What is Counseling?

Instructor: Sarah Lavoie

Sarah has taught Psychology at the college level and has a master's degree in Counseling Psychology.

Counseling is a profession dedicated to helping people experiencing both situational and long-term problems. Learn more about counseling theories and experience the roles of both the client and the counselor.

Counseling Definition

When you think about mental health counseling do you imagine a long couch and a silent doctor writing notes on his clipboard? This may have been true in the psychoanalysis days of the well-known Sigmund Freud, but today it is not. Counseling, often referred to as therapy, has developed significantly through research and treatment experience by counseling psychologists and psychiatrists. Treatment methods and techniques have been developed through more recent counseling theories.

Counseling has many varied definitions through the field of psychology, but a few standards are constant. Counseling is:

  • performed by licensed, certified mental health counselors
  • confidential
  • a profession with a range of specialties within the field
  • often done in an outpatient clinic or private practice
  • available for families, couples and groups of people that share symptoms
  • based on scientific theories
  • a personal and confidential experience
  • for people with mental health problems
  • for people without mental health problems
  • for people with stress, anger, pain, grief or other emotional issues
  • for people who just need someone safe to talk to
  • a developing science
  • sometimes supported with art, nature or pet therapy
  • good for children, adults, the elderly, the disabled… everyone!

Counseling does not:

  • mean a client is 'crazy'
  • involve judgment on the clients actions
  • provide a quick fix
  • involve the therapist giving you answers
  • have anything to do with 'shrinking' anything!
  • need to go on forever
  • give out your personal information without your consent

Counseling Theories and Therapies

Since the time of Freud, psychologists have developed many theories about how best to approach helping others in counseling. Most of these theories are based on a combination of the views of the psychologist that created them and generally accepted psychological theories.

Some of the major counseling theories and techniques today are listed below.

  1. Psychoanalytic theories and psychoanalysis
  2. Cognitive-behavioral therapy
  3. Existential therapy
  4. Person-centered therapy

1. As you can see, Sigmund Freud's psychoanalytic theories of counseling are still used today! These theories have evolved significantly since the time of Freud, but are still used in the counseling setting. This type of therapy often focuses on childhood memories, unconscious thoughts and feelings and exploring a client's resistances to therapy.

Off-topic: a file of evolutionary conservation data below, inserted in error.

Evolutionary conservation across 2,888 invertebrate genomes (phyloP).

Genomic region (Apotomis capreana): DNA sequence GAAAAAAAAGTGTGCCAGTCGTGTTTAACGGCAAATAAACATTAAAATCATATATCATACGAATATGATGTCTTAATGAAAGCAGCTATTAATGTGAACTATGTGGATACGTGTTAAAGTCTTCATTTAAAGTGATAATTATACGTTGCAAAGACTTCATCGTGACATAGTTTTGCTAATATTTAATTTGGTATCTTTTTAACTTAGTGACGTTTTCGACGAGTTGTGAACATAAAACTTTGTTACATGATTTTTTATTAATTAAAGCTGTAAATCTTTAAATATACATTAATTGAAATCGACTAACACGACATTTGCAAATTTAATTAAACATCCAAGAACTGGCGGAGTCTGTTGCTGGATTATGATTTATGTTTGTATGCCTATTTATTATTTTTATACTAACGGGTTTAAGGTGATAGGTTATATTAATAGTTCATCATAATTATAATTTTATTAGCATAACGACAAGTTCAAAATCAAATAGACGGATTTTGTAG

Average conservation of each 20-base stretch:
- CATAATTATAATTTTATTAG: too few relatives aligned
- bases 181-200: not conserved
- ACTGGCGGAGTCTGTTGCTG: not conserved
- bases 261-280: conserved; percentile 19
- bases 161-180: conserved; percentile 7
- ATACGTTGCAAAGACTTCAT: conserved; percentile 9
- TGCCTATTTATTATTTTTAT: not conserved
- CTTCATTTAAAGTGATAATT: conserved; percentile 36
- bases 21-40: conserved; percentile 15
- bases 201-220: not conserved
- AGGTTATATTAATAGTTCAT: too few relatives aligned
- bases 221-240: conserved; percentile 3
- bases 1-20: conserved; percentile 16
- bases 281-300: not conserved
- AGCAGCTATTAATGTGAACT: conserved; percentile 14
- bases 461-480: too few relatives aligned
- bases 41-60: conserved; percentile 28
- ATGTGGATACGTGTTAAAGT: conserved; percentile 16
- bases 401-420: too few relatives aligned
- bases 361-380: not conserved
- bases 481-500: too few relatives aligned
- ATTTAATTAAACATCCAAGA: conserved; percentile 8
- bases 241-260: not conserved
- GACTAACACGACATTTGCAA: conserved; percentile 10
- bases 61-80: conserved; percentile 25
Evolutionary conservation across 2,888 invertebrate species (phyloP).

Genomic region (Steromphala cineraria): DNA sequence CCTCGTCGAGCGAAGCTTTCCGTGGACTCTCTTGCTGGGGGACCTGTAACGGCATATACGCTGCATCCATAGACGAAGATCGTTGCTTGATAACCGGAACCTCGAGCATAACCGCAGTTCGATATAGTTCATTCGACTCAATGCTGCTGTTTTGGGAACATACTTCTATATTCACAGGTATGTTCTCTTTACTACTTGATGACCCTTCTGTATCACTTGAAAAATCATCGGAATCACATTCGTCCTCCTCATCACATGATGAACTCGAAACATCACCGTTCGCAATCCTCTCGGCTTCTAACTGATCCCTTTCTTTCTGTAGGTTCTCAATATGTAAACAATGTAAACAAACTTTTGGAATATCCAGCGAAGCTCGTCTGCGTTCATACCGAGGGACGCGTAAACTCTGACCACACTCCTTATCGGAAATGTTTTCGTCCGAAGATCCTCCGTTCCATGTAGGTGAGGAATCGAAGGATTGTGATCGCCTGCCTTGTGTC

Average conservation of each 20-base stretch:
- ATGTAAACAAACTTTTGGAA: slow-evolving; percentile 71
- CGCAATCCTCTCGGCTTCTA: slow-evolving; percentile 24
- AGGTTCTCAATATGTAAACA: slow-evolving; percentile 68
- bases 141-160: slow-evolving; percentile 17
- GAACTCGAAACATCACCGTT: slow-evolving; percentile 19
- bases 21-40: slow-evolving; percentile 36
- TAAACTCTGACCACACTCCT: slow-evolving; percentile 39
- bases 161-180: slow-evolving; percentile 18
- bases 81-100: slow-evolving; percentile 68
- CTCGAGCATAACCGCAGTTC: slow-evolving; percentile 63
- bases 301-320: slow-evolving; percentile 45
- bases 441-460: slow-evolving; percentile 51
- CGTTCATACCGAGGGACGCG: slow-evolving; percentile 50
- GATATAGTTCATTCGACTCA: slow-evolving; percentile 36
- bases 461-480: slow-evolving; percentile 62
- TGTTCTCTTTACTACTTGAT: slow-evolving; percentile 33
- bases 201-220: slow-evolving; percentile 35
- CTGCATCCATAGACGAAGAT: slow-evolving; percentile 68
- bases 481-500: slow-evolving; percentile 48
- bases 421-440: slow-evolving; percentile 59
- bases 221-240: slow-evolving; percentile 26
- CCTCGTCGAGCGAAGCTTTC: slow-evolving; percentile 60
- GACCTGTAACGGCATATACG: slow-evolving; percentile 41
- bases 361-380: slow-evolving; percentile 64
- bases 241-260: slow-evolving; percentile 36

2. Cognitive-behavioral therapy is one of the most widely used therapies today. This theory is based on the idea that all problematic behaviors are learned and thoughts and behaviors can be modified in counseling therapy. Therapists using cognitive-behavioral theories are goal-oriented and work with the client to modify behaviors that are causing emotional difficulty and problems for the client.

3. Counseling using existential therapy focuses on the client's personal experiences and personal thoughts on the meaning of life. Therapists using existential theories believe in a client's freedom to choose their own lifestyle free from anxiety.

4. We saved person-centered therapy for last. Also called humanistic therapy, this person-centered method is easy to remember because it focuses on the uniqueness of every client. Because every client is unique, person-centered therapists may use other theories and therapies when they apply to the client's situation. Person-centered therapy emphasizes that humans are naturally good, positive and trustworthy. Due to this view, these therapists focus on self-exploration with their clients.

Licensed therapists are required to know these and all the other theories of counseling. Most counselors today use a combination of many types of therapy. However, due to the limitations that many insurance companies place on the amount of counseling sessions for insurance clients, cognitive-behavioral therapy is very popular. Cognitive-behavioral therapy can focus on specific, short-term behavioral goals.

Client Perspective

Let's pretend we are a counseling client. We show up for our appointment on time and are brought into a comfortable room that often looks like a living room. The first session includes paperwork and a confidentiality agreement. Then it's time to get to work.

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